Before placing a smoke detector on the ceiling or wall, consider checking the house insulation. Older homes could be missing a ceiling (if open to the attic) or exterior wall insulation. This could allow extreme heat or cold transfer from exterior into the house, creating a thermal barrier, and prevent smoke from reaching / activating the alarm. If this is the case (you may simply touch the wall or ceiling during very popular or cold days), mount a smoke detector on an interior wall of the house.
– Install smoke detectors in rooms with cathedral, sloped, peaked, gable ceilings at or within 3′ from the best point (measured horizontally).
– Install smoke detectors in each section of the room / area that has been divided by a partial wall. The wall is likely to be coming down from the ceiling (not less than 24″) or up from the floor.
– Install smoke alarms on a tray-shaped ceiling (also called coffered ceiling) on the highest portion of the ceiling or on the sloped portion of the ceiling within 12″ (30.5cm) vertically down from the highest point.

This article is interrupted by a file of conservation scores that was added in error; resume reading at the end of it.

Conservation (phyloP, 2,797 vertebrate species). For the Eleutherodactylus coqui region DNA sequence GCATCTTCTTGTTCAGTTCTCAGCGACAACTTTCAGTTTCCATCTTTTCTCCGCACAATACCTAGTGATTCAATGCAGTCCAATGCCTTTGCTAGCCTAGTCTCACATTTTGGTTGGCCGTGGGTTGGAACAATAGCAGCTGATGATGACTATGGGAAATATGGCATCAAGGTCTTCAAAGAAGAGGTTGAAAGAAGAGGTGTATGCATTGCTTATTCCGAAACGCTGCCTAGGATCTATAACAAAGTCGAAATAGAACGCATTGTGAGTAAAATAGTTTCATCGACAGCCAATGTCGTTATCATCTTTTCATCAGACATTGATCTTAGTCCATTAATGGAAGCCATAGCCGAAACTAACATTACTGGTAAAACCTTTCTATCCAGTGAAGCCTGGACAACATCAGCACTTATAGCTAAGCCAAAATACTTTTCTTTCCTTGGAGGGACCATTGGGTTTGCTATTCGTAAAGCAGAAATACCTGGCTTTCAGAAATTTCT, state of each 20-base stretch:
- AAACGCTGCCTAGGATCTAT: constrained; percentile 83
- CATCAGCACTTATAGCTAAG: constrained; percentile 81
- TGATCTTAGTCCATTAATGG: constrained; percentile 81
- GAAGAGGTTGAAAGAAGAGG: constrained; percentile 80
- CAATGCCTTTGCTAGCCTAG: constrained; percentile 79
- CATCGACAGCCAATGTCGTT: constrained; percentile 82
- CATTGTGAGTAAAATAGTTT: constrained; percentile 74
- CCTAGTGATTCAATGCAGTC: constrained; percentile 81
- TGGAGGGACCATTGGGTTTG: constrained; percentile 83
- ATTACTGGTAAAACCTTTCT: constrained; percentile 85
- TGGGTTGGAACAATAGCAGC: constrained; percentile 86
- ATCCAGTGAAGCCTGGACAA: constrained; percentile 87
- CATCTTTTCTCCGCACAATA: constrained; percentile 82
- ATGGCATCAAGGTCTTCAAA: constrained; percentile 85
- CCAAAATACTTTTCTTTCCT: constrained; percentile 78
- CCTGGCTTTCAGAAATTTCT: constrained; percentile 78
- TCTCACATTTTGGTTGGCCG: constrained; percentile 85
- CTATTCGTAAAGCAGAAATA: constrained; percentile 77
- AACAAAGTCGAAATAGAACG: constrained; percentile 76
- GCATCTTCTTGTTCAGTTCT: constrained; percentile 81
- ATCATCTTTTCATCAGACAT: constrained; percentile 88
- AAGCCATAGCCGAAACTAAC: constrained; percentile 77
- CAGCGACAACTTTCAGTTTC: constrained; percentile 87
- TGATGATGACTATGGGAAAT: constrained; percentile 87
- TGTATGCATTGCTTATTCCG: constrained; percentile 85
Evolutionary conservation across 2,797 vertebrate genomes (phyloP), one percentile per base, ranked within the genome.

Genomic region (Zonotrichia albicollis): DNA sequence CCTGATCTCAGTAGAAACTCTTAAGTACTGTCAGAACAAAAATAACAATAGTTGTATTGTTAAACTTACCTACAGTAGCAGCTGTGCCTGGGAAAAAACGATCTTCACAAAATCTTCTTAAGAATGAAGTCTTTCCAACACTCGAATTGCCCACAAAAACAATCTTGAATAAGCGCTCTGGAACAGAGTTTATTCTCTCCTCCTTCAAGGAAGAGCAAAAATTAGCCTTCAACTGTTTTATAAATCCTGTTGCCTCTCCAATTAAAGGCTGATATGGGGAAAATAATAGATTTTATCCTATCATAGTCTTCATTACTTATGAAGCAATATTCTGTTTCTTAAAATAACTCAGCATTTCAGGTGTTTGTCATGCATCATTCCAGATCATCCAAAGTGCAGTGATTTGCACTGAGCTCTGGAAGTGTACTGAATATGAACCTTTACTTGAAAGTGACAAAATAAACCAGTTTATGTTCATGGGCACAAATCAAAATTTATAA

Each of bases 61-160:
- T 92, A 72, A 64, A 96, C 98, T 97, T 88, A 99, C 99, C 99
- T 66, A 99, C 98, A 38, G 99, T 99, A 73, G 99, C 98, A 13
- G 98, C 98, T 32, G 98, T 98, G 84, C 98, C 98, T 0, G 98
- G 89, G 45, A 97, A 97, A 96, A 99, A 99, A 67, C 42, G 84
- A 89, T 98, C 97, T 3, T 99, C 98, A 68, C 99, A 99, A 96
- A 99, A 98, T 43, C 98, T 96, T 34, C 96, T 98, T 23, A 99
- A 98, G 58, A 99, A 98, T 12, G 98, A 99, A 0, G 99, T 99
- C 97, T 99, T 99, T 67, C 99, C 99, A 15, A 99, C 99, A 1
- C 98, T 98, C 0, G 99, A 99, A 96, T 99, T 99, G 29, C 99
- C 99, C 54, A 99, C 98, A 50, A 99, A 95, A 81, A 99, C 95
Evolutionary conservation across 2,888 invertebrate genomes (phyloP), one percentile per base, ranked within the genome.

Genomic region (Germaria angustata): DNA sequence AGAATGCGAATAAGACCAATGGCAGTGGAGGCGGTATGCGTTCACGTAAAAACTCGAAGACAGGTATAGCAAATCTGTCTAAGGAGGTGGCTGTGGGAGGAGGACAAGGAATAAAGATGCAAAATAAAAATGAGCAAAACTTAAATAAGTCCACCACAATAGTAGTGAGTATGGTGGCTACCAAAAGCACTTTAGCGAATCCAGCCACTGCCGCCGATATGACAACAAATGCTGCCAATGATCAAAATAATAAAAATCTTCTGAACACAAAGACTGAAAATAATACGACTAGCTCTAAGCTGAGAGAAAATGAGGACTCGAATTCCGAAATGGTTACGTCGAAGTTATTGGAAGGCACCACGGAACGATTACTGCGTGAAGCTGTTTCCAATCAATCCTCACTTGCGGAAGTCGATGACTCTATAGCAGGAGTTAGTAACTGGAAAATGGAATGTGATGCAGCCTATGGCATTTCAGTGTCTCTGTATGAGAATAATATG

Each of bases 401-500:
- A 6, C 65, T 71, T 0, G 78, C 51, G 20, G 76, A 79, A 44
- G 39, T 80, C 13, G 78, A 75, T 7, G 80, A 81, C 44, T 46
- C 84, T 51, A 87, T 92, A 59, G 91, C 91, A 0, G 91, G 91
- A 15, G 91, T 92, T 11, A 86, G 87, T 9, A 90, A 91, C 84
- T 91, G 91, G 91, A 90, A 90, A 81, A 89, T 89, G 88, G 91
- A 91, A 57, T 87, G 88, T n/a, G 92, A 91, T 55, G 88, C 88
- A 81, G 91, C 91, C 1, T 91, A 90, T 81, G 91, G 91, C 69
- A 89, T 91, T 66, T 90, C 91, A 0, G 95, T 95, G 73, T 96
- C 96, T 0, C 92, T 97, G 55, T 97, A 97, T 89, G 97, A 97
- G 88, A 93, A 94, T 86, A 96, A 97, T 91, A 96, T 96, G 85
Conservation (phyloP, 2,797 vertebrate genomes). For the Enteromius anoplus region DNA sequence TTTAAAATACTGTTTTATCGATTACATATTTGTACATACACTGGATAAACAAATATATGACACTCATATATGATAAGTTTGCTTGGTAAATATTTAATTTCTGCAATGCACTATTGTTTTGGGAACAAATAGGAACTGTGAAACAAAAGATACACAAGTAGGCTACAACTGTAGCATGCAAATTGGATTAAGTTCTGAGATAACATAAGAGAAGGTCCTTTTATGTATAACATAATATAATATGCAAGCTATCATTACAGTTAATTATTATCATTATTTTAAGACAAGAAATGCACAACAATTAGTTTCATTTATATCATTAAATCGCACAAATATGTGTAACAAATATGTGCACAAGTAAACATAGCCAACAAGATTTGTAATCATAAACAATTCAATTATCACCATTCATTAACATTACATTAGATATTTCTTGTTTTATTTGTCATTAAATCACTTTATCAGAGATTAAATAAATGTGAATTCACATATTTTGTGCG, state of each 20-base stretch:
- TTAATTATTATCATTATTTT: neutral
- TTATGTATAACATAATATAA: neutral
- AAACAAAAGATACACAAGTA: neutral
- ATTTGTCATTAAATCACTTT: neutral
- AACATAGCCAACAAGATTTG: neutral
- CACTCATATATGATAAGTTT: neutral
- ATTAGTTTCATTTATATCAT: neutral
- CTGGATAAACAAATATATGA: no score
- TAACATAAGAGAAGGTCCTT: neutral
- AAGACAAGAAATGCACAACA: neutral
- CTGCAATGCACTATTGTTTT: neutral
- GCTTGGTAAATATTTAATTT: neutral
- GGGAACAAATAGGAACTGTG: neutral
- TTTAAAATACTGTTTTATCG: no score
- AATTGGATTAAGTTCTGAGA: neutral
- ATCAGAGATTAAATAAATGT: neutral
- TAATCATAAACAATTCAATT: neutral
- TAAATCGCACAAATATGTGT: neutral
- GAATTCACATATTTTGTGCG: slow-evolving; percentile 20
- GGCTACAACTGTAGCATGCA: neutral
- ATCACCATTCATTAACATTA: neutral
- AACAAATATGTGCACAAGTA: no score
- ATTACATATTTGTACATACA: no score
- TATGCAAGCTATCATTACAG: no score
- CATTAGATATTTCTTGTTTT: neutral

Do not install smoke detectors in following areas to minimize possibility of false alarms:
1. Areas where combustion particles are present (Combustion Particles – the by-products of burning process) – garages
– poorly ventilated kitchens
– close to furnaces and water heaters – I wouldn’t agree with this one, because presence of those particles can be a sign of combustion process problems
2. Damp or very humid areas akin to bathrooms. The humidity levels after taking a hot shower could result in a false alarm.
3. Within 3′ from the forced air heating and / or cooling system air supply vents, in a direct airflow area, close to the whole house fan locations. High air flow could blow smoke or shift it away from the detector preventing it from responding properly or at all.
4. Near fluorescent lights, where electronic “noise” may cause nuisance alarms.
5. Dusty areas, where particles of dust could cause smoke alarm failure or false alarm
6. In areas where air temperature may fall below 40°F (4°C) or rise above 100°F (38°C)